I was driving home from my finance class last night chatting on my blackberry (yeah, I decided to keep it) with my Momma. She asked me if I feel like the 16 weeks of Dave Ramsey's Financial Peace University have made a huge difference in peoples lives or if it's just been 'another class'. The answer that came to mind and that I shared with her is the inspiration for this blog entry.
A social worker by degree, I'm abnormally self-aware. My job in a nutshell (or the one I was trained for at least) is to analyze peoples behaviors, habits, and decisions and make behavior modifications that will enable them to better their lives. The blessing and curse of that is that I am constantly analyzing myself as well. Why do I think the way I do? Why do I behave the way I do? How would changing my habits affect my results? In what ways could I better my relations with a person, place, organization, etc. My mind is always swirling with these questions and searching for answers.
With my fancy degree from Purdue I should be more eloquent in explaining this concept but I have found that the inability to be teachable is the biggest hindrance in helping someone help them self. Whether on a professional basis or when I'm trying to guide a friend through a tough time, I have learned to steer clear of people who are unteachable. What do I mean by this? I mean that it is impossible to help someone who thinks they already have all the answers.
People are either going to make excuses for their circumstances or own them. I will admit to having come from a bit of a 'tude of being a know-it-all myself. My Dad use to tell me that no one wanted to help me because I couldn't hear good advice. Yeah, I was that girl. My infinitely wise parents tried countless times to guide me on higher ground but I just wanted to do everything my own way. Opposite of however anyone else told me too.
I thought I was independent. Now I realize I which just arrogant...and more than a little stupid. But you know, that was the past. Since college I have changed my ways and I have been hungry for advice. I use to make lists of questions to ask my Dad about things I read about real estate or budgeting. I beg my Mom to e-mail me recipes or pick me out the best pots and pans. I have realized the value in others experiences and wisdom to keep me from falling on my butt (which I think has been fallen on enough for a while).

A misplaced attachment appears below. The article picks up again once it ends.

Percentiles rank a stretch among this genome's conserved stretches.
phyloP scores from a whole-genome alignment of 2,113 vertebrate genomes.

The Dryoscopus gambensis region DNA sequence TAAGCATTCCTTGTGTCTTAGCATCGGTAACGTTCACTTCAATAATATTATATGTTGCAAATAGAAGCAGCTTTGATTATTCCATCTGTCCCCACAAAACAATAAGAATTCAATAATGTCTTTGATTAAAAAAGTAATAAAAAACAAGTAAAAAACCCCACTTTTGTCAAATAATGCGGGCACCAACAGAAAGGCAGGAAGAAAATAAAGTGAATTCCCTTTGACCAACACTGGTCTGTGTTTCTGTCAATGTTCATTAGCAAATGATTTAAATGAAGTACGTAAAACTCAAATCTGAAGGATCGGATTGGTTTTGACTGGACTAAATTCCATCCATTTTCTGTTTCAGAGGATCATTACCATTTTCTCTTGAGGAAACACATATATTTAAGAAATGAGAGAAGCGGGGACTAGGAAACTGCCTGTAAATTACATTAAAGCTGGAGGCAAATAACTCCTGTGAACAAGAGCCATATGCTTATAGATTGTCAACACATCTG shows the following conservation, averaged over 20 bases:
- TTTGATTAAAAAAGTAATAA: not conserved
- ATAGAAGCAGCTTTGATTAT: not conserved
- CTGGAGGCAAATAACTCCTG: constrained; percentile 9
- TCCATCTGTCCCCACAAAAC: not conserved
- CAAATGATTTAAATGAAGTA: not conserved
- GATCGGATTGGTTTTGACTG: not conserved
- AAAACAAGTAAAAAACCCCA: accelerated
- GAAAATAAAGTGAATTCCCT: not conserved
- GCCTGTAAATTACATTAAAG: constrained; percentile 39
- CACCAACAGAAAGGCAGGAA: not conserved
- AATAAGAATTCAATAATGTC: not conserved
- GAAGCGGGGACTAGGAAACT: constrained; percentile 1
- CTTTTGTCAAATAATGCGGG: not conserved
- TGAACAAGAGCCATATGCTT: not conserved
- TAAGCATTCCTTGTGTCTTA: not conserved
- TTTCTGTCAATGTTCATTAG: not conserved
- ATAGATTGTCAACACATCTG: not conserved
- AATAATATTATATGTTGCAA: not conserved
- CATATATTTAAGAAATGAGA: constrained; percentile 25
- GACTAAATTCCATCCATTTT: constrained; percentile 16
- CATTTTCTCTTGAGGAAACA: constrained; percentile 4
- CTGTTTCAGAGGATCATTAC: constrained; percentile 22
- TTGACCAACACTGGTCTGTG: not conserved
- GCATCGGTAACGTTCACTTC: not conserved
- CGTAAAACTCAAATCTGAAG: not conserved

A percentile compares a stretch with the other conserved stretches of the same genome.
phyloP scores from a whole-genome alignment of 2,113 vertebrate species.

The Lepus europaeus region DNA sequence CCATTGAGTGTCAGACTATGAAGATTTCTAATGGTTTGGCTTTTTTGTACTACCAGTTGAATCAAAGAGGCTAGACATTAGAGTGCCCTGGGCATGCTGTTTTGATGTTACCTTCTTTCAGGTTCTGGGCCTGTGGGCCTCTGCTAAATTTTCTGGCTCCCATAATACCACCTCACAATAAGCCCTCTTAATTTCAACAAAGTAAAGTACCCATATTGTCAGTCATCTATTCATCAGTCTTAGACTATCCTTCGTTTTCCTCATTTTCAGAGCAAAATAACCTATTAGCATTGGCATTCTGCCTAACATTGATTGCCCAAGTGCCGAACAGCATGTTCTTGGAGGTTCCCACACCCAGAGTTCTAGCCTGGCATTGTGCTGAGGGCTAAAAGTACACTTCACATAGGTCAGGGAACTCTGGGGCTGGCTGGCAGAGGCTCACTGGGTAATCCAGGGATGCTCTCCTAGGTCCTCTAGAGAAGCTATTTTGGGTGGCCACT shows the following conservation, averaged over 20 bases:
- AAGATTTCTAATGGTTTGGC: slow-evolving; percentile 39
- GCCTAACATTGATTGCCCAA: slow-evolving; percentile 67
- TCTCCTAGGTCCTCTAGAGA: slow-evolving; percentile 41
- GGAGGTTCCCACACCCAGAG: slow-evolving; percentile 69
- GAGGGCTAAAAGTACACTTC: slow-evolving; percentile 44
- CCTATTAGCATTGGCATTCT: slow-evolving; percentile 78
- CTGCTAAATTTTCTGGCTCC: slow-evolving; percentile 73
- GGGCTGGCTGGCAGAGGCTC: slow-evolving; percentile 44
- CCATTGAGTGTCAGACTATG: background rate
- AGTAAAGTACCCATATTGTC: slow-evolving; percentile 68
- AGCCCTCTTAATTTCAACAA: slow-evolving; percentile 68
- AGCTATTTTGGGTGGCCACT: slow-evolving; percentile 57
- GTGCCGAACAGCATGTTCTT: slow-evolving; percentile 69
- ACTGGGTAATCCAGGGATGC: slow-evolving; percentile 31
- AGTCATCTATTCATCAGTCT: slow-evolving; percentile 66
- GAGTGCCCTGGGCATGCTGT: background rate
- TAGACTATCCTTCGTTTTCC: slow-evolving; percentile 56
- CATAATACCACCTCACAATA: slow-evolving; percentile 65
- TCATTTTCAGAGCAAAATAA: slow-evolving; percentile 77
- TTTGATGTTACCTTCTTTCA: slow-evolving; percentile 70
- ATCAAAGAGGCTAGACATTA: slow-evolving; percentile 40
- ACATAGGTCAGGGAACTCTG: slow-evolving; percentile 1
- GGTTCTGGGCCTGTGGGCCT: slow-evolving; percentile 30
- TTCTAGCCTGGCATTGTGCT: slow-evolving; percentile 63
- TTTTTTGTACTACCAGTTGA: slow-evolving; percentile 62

I find that you should always give yourself room to fail. Those who never fail, also never achieve greatness. Don't be afraid to try things without knowing the result in advance. BUT if you have things in your life you could be doing better (and we all do!) than seek wise counsel. Save yourself some time, money, resources, embarrassment, and mistakes by listening to advice.
On that note I'd like also to point out what makes 'wise counsel'. We have been discussing wisdom at my church this month and I was so struck by my pastors words. He said that wise people ask for the advice they need while fools ask those who will tell them what they want to hear. Haven't we all done that? Asked our hot-mess-of-a-friend for advice knowing they'll tell us were doing GREAT (because compared to them we might be!). I rarely ask people my own age for advice anymore. My best friends are fabulous and they encourage me daily and talk me through any crisis I may have. But people my parents age tend to have the experience to back their ideas up! Find someone who's doing it better than you and ask THEM how to get to where you want to be.
The important thing about seeking the wisdom of others, is that you go about it with the right attitude. Be teachable. There is much knowledge to be gained from others but it is easy to miss out because of your own pride. Just remember, pride goes before the fall. And if you're tired of falling on your face (or butt), quit tripping over your own pride.